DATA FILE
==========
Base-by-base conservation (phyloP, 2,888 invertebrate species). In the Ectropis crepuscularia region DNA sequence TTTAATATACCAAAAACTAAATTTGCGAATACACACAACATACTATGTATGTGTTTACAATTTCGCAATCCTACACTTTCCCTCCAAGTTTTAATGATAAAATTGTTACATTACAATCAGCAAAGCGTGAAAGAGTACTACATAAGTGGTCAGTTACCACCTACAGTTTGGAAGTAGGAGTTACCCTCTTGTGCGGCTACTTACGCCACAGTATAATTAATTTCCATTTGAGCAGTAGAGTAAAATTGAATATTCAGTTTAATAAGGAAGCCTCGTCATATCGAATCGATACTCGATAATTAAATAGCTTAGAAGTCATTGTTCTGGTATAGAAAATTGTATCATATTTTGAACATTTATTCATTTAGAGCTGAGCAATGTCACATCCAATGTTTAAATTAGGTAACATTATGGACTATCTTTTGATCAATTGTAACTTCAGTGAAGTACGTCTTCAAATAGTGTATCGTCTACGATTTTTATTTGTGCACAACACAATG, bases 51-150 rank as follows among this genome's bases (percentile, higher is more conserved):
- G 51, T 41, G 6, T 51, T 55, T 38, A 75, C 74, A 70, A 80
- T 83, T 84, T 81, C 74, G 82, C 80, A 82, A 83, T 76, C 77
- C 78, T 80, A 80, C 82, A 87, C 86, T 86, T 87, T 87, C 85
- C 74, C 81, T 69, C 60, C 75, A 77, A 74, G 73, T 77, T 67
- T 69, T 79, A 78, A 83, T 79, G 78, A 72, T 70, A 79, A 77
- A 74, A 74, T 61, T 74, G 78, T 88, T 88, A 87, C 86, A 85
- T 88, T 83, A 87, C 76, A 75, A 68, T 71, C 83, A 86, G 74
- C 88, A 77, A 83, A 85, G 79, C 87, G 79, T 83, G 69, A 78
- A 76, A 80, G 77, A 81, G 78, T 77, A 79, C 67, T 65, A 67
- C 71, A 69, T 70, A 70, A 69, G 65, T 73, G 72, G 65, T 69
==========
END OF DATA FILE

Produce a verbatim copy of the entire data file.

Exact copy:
Base-by-base conservation (phyloP, 2,888 invertebrate species). In the Ectropis crepuscularia region DNA sequence TTTAATATACCAAAAACTAAATTTGCGAATACACACAACATACTATGTATGTGTTTACAATTTCGCAATCCTACACTTTCCCTCCAAGTTTTAATGATAAAATTGTTACATTACAATCAGCAAAGCGTGAAAGAGTACTACATAAGTGGTCAGTTACCACCTACAGTTTGGAAGTAGGAGTTACCCTCTTGTGCGGCTACTTACGCCACAGTATAATTAATTTCCATTTGAGCAGTAGAGTAAAATTGAATATTCAGTTTAATAAGGAAGCCTCGTCATATCGAATCGATACTCGATAATTAAATAGCTTAGAAGTCATTGTTCTGGTATAGAAAATTGTATCATATTTTGAACATTTATTCATTTAGAGCTGAGCAATGTCACATCCAATGTTTAAATTAGGTAACATTATGGACTATCTTTTGATCAATTGTAACTTCAGTGAAGTACGTCTTCAAATAGTGTATCGTCTACGATTTTTATTTGTGCACAACACAATG, bases 51-150 rank as follows among this genome's bases (percentile, higher is more conserved):
- G 51, T 41, G 6, T 51, T 55, T 38, A 75, C 74, A 70, A 80
- T 83, T 84, T 81, C 74, G 82, C 80, A 82, A 83, T 76, C 77
- C 78, T 80, A 80, C 82, A 87, C 86, T 86, T 87, T 87, C 85
- C 74, C 81, T 69, C 60, C 75, A 77, A 74, G 73, T 77, T 67
- T 69, T 79, A 78, A 83, T 79, G 78, A 72, T 70, A 79, A 77
- A 74, A 74, T 61, T 74, G 78, T 88, T 88, A 87, C 86, A 85
- T 88, T 83, A 87, C 76, A 75, A 68, T 71, C 83, A 86, G 74
- C 88, A 77, A 83, A 85, G 79, C 87, G 79, T 83, G 69, A 78
- A 76, A 80, G 77, A 81, G 78, T 77, A 79, C 67, T 65, A 67
- C 71, A 69, T 70, A 70, A 69, G 65, T 73, G 72, G 65, T 69